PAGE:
Grover J. "Russ" Whitehurst

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    Author Bio:
    Russ Whitehurst is the Herman and George R. Brown Chair and director of the Brown Center on Education Policy at the Brookings Institution. Previously, he was director of the Institute of Education Sciences at the U.S. Department of Education; U.S. assistant secretary for Educational Research and Improvement; chair of the Department of Psychology at the State University of New York at Stony Brook; and academic vice-president of the Merrill-Palmer Institute. He received his Ph.D. in experimental child psychology from the University of Illinois at Urbana-Champaign in 1970. He is a widely respected and influential leader in education research and policy in the U.S. and around the world. His specializations include program evaluation, teacher quality, preschools, national and international student assessments, reading instruction, education technology, and education data systems.



Lessons on how from four pioneering districts

WINTER 2015 / VOL. 15, NO. 1

Evidence In Education: A Look to the Future

The education research community needs to create a supply of research findings that are of immediate relevance to workaday decision-making

Let the Dollars Follow the Child

How the federal government can achieve equity

SPRING 2012 / VOL. 12, NO. 2

Can Johnny Graduate from College?

Crossing the Finish Line by William G. Bowen, Matthew M. Chingos, and Michael S. McPherson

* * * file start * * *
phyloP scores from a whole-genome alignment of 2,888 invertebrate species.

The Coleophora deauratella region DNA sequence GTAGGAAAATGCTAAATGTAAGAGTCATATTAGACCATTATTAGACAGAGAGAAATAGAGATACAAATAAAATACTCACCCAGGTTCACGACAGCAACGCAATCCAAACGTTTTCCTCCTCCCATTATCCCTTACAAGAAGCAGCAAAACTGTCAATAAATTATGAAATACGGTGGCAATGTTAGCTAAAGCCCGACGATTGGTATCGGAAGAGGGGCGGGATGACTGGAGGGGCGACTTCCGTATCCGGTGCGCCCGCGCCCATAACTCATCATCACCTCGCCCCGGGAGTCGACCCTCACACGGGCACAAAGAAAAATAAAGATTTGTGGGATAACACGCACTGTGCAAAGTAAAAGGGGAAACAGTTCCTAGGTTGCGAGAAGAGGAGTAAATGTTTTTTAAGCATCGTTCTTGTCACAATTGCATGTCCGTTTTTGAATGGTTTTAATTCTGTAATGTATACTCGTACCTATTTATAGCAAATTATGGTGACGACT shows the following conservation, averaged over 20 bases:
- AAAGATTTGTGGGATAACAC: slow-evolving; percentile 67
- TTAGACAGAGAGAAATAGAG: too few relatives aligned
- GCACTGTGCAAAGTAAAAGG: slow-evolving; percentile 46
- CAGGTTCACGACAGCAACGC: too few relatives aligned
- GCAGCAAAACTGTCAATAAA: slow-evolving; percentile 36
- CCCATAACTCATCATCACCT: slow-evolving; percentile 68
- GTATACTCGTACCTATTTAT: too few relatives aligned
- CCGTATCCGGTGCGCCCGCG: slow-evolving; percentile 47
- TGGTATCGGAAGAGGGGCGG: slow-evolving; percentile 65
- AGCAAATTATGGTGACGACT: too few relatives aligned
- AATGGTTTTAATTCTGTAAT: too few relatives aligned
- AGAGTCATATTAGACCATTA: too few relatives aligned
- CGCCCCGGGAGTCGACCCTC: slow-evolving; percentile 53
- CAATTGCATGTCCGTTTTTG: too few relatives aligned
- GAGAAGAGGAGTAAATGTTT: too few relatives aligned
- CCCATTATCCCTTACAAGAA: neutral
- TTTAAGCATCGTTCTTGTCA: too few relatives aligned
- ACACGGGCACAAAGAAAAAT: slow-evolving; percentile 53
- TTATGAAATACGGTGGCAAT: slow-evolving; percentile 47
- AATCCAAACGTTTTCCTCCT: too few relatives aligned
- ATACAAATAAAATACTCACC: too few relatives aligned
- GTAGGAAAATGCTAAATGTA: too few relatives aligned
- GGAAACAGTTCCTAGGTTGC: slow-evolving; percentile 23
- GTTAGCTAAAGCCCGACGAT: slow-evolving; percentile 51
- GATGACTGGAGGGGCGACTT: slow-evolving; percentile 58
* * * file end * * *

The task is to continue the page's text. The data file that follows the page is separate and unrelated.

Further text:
As reviewed by Russ Whitehurst

Winter 2010 / Vol. 10, No. 1

Much Too Late

Brianna and her four-year-old classmates are sitting in a circle around their preschool teacher. The teacher asks, “Who can tell me what they’re going to do when we go to our play centers?” “I’m going to work with Play-Doh,” Brianna answers. “Tell us what you’re going to make,” her teacher responds. “I want to make […]

Blog Posts/Multimedia

The Future of Test-based Accountability

We may be in a transformative period fueled by a kind of restlessness that nobody is getting accountability right, the achievement problem remains, and ideas are not manifold about what to do next.


Does Pre-K Work? It Depends How Picky You Are

How is it that different individuals could look at the same research and come to such different conclusions?


New Evidence Raises Doubts on Obama’s Preschool for All

Poor children deserve effective programs, not just programs that are well-intentioned.

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